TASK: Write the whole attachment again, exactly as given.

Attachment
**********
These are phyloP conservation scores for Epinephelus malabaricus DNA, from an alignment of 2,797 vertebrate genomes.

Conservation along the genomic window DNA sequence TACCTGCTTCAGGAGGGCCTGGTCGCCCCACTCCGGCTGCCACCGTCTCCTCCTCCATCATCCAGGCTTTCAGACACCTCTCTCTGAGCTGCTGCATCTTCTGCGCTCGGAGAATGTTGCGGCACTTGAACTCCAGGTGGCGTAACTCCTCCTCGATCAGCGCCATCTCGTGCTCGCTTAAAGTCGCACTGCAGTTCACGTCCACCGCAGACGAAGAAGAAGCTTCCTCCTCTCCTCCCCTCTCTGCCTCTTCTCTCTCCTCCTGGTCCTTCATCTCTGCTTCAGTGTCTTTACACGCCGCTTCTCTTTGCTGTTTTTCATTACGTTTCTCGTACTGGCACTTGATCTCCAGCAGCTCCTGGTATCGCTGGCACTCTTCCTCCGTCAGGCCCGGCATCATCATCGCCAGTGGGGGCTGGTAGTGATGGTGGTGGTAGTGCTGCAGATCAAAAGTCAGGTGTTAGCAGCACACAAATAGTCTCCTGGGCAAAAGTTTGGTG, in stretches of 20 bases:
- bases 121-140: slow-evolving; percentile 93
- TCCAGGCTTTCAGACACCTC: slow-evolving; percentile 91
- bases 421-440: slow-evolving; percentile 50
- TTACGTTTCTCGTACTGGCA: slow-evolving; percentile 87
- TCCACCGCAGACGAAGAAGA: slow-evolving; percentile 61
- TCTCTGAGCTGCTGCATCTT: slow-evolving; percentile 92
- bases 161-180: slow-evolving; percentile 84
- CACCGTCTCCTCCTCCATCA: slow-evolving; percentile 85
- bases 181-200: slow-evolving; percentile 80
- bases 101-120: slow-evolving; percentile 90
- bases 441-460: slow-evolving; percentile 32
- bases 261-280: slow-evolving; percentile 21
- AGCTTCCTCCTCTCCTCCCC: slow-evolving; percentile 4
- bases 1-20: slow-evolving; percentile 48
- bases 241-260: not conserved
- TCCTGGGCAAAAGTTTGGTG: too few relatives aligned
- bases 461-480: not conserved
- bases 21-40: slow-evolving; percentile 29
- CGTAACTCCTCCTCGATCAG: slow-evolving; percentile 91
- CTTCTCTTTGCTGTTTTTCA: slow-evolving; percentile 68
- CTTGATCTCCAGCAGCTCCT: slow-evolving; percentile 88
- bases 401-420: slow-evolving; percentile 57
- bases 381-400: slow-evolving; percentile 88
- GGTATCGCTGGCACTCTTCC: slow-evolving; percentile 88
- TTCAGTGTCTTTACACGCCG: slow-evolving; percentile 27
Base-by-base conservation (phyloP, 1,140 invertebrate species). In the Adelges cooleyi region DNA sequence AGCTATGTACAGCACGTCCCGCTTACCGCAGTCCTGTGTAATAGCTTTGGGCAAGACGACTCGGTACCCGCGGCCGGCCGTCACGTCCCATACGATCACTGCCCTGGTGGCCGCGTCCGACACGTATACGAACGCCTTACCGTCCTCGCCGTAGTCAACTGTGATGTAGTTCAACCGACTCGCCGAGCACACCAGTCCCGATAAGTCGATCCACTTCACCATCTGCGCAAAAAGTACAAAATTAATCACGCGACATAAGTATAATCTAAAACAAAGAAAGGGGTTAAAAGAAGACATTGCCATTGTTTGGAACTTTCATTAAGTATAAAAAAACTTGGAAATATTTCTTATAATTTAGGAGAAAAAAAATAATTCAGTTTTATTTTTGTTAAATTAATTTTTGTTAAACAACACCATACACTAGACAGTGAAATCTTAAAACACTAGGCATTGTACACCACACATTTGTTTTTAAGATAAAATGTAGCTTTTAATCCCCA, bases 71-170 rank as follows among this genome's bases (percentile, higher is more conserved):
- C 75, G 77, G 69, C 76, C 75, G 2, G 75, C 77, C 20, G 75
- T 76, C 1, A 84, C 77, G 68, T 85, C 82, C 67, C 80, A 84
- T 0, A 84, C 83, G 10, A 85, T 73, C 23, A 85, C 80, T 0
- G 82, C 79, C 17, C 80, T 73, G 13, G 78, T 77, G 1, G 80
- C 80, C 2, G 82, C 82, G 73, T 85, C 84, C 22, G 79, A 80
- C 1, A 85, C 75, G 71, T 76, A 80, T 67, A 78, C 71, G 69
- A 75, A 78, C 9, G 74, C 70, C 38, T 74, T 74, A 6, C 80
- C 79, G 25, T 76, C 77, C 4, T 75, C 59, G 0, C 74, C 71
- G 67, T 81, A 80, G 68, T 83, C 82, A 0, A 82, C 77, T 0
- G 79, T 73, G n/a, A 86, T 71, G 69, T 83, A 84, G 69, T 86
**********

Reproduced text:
These are phyloP conservation scores for Epinephelus malabaricus DNA, from an alignment of 2,797 vertebrate genomes.

Conservation along the genomic window DNA sequence TACCTGCTTCAGGAGGGCCTGGTCGCCCCACTCCGGCTGCCACCGTCTCCTCCTCCATCATCCAGGCTTTCAGACACCTCTCTCTGAGCTGCTGCATCTTCTGCGCTCGGAGAATGTTGCGGCACTTGAACTCCAGGTGGCGTAACTCCTCCTCGATCAGCGCCATCTCGTGCTCGCTTAAAGTCGCACTGCAGTTCACGTCCACCGCAGACGAAGAAGAAGCTTCCTCCTCTCCTCCCCTCTCTGCCTCTTCTCTCTCCTCCTGGTCCTTCATCTCTGCTTCAGTGTCTTTACACGCCGCTTCTCTTTGCTGTTTTTCATTACGTTTCTCGTACTGGCACTTGATCTCCAGCAGCTCCTGGTATCGCTGGCACTCTTCCTCCGTCAGGCCCGGCATCATCATCGCCAGTGGGGGCTGGTAGTGATGGTGGTGGTAGTGCTGCAGATCAAAAGTCAGGTGTTAGCAGCACACAAATAGTCTCCTGGGCAAAAGTTTGGTG, in stretches of 20 bases:
- bases 121-140: slow-evolving; percentile 93
- TCCAGGCTTTCAGACACCTC: slow-evolving; percentile 91
- bases 421-440: slow-evolving; percentile 50
- TTACGTTTCTCGTACTGGCA: slow-evolving; percentile 87
- TCCACCGCAGACGAAGAAGA: slow-evolving; percentile 61
- TCTCTGAGCTGCTGCATCTT: slow-evolving; percentile 92
- bases 161-180: slow-evolving; percentile 84
- CACCGTCTCCTCCTCCATCA: slow-evolving; percentile 85
- bases 181-200: slow-evolving; percentile 80
- bases 101-120: slow-evolving; percentile 90
- bases 441-460: slow-evolving; percentile 32
- bases 261-280: slow-evolving; percentile 21
- AGCTTCCTCCTCTCCTCCCC: slow-evolving; percentile 4
- bases 1-20: slow-evolving; percentile 48
- bases 241-260: not conserved
- TCCTGGGCAAAAGTTTGGTG: too few relatives aligned
- bases 461-480: not conserved
- bases 21-40: slow-evolving; percentile 29
- CGTAACTCCTCCTCGATCAG: slow-evolving; percentile 91
- CTTCTCTTTGCTGTTTTTCA: slow-evolving; percentile 68
- CTTGATCTCCAGCAGCTCCT: slow-evolving; percentile 88
- bases 401-420: slow-evolving; percentile 57
- bases 381-400: slow-evolving; percentile 88
- GGTATCGCTGGCACTCTTCC: slow-evolving; percentile 88
- TTCAGTGTCTTTACACGCCG: slow-evolving; percentile 27
Base-by-base conservation (phyloP, 1,140 invertebrate species). In the Adelges cooleyi region DNA sequence AGCTATGTACAGCACGTCCCGCTTACCGCAGTCCTGTGTAATAGCTTTGGGCAAGACGACTCGGTACCCGCGGCCGGCCGTCACGTCCCATACGATCACTGCCCTGGTGGCCGCGTCCGACACGTATACGAACGCCTTACCGTCCTCGCCGTAGTCAACTGTGATGTAGTTCAACCGACTCGCCGAGCACACCAGTCCCGATAAGTCGATCCACTTCACCATCTGCGCAAAAAGTACAAAATTAATCACGCGACATAAGTATAATCTAAAACAAAGAAAGGGGTTAAAAGAAGACATTGCCATTGTTTGGAACTTTCATTAAGTATAAAAAAACTTGGAAATATTTCTTATAATTTAGGAGAAAAAAAATAATTCAGTTTTATTTTTGTTAAATTAATTTTTGTTAAACAACACCATACACTAGACAGTGAAATCTTAAAACACTAGGCATTGTACACCACACATTTGTTTTTAAGATAAAATGTAGCTTTTAATCCCCA, bases 71-170 rank as follows among this genome's bases (percentile, higher is more conserved):
- C 75, G 77, G 69, C 76, C 75, G 2, G 75, C 77, C 20, G 75
- T 76, C 1, A 84, C 77, G 68, T 85, C 82, C 67, C 80, A 84
- T 0, A 84, C 83, G 10, A 85, T 73, C 23, A 85, C 80, T 0
- G 82, C 79, C 17, C 80, T 73, G 13, G 78, T 77, G 1, G 80
- C 80, C 2, G 82, C 82, G 73, T 85, C 84, C 22, G 79, A 80
- C 1, A 85, C 75, G 71, T 76, A 80, T 67, A 78, C 71, G 69
- A 75, A 78, C 9, G 74, C 70, C 38, T 74, T 74, A 6, C 80
- C 79, G 25, T 76, C 77, C 4, T 75, C 59, G 0, C 74, C 71
- G 67, T 81, A 80, G 68, T 83, C 82, A 0, A 82, C 77, T 0
- G 79, T 73, G n/a, A 86, T 71, G 69, T 83, A 84, G 69, T 86